Observation of intensity dependent phase-separation in photoreactive monomer–nanoparticle formulations under non-uniform visible light irradiation†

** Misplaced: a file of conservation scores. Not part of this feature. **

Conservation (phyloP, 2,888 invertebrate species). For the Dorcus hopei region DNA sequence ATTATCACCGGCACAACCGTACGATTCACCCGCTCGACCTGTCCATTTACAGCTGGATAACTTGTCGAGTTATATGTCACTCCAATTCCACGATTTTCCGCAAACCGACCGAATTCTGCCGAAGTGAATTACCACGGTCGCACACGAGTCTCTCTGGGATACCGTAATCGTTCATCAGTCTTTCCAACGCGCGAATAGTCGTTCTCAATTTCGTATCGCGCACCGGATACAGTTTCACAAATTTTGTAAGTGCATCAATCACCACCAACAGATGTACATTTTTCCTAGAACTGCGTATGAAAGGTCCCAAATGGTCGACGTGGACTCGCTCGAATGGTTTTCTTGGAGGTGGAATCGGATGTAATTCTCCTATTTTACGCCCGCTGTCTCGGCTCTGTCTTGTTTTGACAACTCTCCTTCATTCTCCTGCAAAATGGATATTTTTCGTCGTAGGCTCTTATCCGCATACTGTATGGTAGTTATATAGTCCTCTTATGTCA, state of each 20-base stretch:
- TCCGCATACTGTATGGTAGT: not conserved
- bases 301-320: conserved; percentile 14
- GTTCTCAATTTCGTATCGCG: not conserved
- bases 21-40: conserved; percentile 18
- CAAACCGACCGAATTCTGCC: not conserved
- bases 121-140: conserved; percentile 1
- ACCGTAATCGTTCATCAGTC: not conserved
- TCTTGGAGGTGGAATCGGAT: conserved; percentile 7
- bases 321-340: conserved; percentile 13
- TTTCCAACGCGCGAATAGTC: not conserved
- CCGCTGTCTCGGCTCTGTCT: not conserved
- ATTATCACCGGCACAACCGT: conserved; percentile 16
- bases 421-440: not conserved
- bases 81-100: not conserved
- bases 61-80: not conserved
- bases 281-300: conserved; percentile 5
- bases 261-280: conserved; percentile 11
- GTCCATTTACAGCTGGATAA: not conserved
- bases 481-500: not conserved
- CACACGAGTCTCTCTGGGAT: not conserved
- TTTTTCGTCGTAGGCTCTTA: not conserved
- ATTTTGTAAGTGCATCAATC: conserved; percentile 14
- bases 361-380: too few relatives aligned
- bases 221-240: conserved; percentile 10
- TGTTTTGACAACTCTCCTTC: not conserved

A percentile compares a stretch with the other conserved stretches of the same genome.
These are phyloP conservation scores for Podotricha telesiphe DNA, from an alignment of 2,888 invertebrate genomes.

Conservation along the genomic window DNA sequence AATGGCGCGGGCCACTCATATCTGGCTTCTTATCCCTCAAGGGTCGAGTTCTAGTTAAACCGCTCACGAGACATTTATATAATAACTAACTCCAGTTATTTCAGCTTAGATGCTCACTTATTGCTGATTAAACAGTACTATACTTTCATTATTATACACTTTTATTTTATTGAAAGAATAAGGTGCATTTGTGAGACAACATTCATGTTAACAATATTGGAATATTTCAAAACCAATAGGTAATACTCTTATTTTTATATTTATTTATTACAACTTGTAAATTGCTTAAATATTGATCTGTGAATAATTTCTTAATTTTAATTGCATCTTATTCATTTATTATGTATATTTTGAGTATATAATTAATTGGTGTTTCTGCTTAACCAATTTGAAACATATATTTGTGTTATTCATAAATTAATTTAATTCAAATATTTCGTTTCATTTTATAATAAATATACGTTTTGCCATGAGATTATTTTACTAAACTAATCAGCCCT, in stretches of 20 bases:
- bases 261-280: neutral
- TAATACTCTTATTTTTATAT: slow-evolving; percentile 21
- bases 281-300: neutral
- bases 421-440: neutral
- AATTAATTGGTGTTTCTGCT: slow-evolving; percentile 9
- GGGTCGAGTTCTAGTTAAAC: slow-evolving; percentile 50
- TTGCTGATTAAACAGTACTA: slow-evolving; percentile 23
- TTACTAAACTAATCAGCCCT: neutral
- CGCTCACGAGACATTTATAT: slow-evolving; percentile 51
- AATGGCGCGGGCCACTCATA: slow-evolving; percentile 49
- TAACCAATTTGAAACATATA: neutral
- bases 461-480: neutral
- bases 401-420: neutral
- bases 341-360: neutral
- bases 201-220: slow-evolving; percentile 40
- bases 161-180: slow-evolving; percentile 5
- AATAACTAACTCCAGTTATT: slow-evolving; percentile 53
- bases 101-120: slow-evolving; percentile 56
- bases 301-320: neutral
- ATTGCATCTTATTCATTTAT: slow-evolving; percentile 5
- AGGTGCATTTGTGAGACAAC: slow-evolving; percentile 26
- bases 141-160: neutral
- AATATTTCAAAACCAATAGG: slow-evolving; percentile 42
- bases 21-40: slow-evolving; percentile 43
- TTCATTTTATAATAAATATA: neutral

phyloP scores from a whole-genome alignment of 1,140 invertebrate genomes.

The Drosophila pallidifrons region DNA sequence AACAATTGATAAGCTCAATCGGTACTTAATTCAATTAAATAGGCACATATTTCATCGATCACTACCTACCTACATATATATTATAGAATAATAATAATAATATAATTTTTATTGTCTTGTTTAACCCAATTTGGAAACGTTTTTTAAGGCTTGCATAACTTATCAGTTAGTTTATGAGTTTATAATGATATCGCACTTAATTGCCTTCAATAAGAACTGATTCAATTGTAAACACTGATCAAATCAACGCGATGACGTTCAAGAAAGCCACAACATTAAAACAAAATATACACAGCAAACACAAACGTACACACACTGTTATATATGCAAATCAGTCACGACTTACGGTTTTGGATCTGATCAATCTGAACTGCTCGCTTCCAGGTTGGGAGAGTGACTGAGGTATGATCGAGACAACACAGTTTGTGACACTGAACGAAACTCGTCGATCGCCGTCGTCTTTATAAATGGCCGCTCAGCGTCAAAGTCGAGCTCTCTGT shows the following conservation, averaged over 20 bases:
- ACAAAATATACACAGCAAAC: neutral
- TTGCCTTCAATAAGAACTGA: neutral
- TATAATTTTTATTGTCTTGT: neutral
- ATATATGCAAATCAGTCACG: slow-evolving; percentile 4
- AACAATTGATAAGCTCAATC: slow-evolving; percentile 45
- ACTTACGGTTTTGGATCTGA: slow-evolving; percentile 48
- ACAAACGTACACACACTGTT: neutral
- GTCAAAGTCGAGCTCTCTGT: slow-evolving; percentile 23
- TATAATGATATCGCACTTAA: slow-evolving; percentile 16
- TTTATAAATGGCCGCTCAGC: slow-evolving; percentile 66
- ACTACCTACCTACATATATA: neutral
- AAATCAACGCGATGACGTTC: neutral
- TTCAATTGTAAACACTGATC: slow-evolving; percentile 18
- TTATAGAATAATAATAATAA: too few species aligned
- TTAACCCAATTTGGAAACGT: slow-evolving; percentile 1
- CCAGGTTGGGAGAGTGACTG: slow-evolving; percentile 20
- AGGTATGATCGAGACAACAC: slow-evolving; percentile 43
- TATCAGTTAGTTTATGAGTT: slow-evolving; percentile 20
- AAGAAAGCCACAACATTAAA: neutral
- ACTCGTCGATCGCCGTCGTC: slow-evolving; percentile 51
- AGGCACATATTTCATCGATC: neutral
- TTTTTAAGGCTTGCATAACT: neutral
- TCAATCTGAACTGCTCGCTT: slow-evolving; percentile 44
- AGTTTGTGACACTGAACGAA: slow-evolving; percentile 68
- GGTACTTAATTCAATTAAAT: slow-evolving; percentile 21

We report observations of photopolymerization driven phase-separation in a mixture of a photo-reactive monomer and inorganic nanoparticles. The mixture is irradiated with visible light possessing a periodic intensity profile that elicits photopolymerization along the depth of the mixture, establishing a competition between photo-crosslinking and thermodynamically favorable phase-separating behavior inherent to the system. In situ Raman spectroscopy was used to monitor the polymerization reaction and morphology evolution, and reveals a key correlation between irradiation intensity and composite morphology extending the entire depth of the mixture, i.e. unhindered phase-separation at low irradiation intensity and arrested phase-separation at high irradiation intensity. 3D Raman volume mapping and energy dispersive X-ray mapping confirm that the intensity-dependent irradiation process dictates the extent of phase separation, enabling single-parameter control over phase evolution and subsequent composite morphology. These observations can potentially enable a single-step route to develop polymer–inorganic composite materials with tunable morphologies.